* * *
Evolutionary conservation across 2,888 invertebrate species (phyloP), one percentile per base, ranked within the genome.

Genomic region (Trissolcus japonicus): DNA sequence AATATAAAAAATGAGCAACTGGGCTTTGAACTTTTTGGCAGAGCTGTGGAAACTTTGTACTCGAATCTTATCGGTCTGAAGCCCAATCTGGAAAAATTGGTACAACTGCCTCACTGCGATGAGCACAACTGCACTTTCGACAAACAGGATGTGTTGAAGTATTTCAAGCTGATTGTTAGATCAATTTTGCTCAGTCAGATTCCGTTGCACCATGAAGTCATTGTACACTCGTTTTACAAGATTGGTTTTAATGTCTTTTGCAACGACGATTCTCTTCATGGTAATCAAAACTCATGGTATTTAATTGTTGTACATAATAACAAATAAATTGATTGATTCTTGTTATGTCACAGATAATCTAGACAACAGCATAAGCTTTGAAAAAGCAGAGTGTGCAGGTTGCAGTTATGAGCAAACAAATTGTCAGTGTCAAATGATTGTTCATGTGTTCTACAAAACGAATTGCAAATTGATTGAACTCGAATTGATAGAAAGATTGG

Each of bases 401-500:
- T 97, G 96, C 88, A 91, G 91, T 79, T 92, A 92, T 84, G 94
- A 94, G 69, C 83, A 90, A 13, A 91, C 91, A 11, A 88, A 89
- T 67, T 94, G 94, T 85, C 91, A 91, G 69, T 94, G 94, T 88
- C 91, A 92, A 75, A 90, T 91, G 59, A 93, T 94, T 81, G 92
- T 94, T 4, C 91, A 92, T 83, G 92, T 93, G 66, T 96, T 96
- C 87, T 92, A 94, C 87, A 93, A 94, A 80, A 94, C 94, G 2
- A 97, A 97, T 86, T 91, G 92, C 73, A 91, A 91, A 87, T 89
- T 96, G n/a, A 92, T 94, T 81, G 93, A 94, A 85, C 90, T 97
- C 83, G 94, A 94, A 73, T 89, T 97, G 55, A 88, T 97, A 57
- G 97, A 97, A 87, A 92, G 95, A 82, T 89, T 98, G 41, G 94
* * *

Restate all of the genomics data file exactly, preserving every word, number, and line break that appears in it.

Evolutionary conservation across 2,888 invertebrate species (phyloP), one percentile per base, ranked within the genome.

Genomic region (Trissolcus japonicus): DNA sequence AATATAAAAAATGAGCAACTGGGCTTTGAACTTTTTGGCAGAGCTGTGGAAACTTTGTACTCGAATCTTATCGGTCTGAAGCCCAATCTGGAAAAATTGGTACAACTGCCTCACTGCGATGAGCACAACTGCACTTTCGACAAACAGGATGTGTTGAAGTATTTCAAGCTGATTGTTAGATCAATTTTGCTCAGTCAGATTCCGTTGCACCATGAAGTCATTGTACACTCGTTTTACAAGATTGGTTTTAATGTCTTTTGCAACGACGATTCTCTTCATGGTAATCAAAACTCATGGTATTTAATTGTTGTACATAATAACAAATAAATTGATTGATTCTTGTTATGTCACAGATAATCTAGACAACAGCATAAGCTTTGAAAAAGCAGAGTGTGCAGGTTGCAGTTATGAGCAAACAAATTGTCAGTGTCAAATGATTGTTCATGTGTTCTACAAAACGAATTGCAAATTGATTGAACTCGAATTGATAGAAAGATTGG

Each of bases 401-500:
- T 97, G 96, C 88, A 91, G 91, T 79, T 92, A 92, T 84, G 94
- A 94, G 69, C 83, A 90, A 13, A 91, C 91, A 11, A 88, A 89
- T 67, T 94, G 94, T 85, C 91, A 91, G 69, T 94, G 94, T 88
- C 91, A 92, A 75, A 90, T 91, G 59, A 93, T 94, T 81, G 92
- T 94, T 4, C 91, A 92, T 83, G 92, T 93, G 66, T 96, T 96
- C 87, T 92, A 94, C 87, A 93, A 94, A 80, A 94, C 94, G 2
- A 97, A 97, T 86, T 91, G 92, C 73, A 91, A 91, A 87, T 89
- T 96, G n/a, A 92, T 94, T 81, G 93, A 94, A 85, C 90, T 97
- C 83, G 94, A 94, A 73, T 89, T 97, G 55, A 88, T 97, A 57
- G 97, A 97, A 87, A 92, G 95, A 82, T 89, T 98, G 41, G 94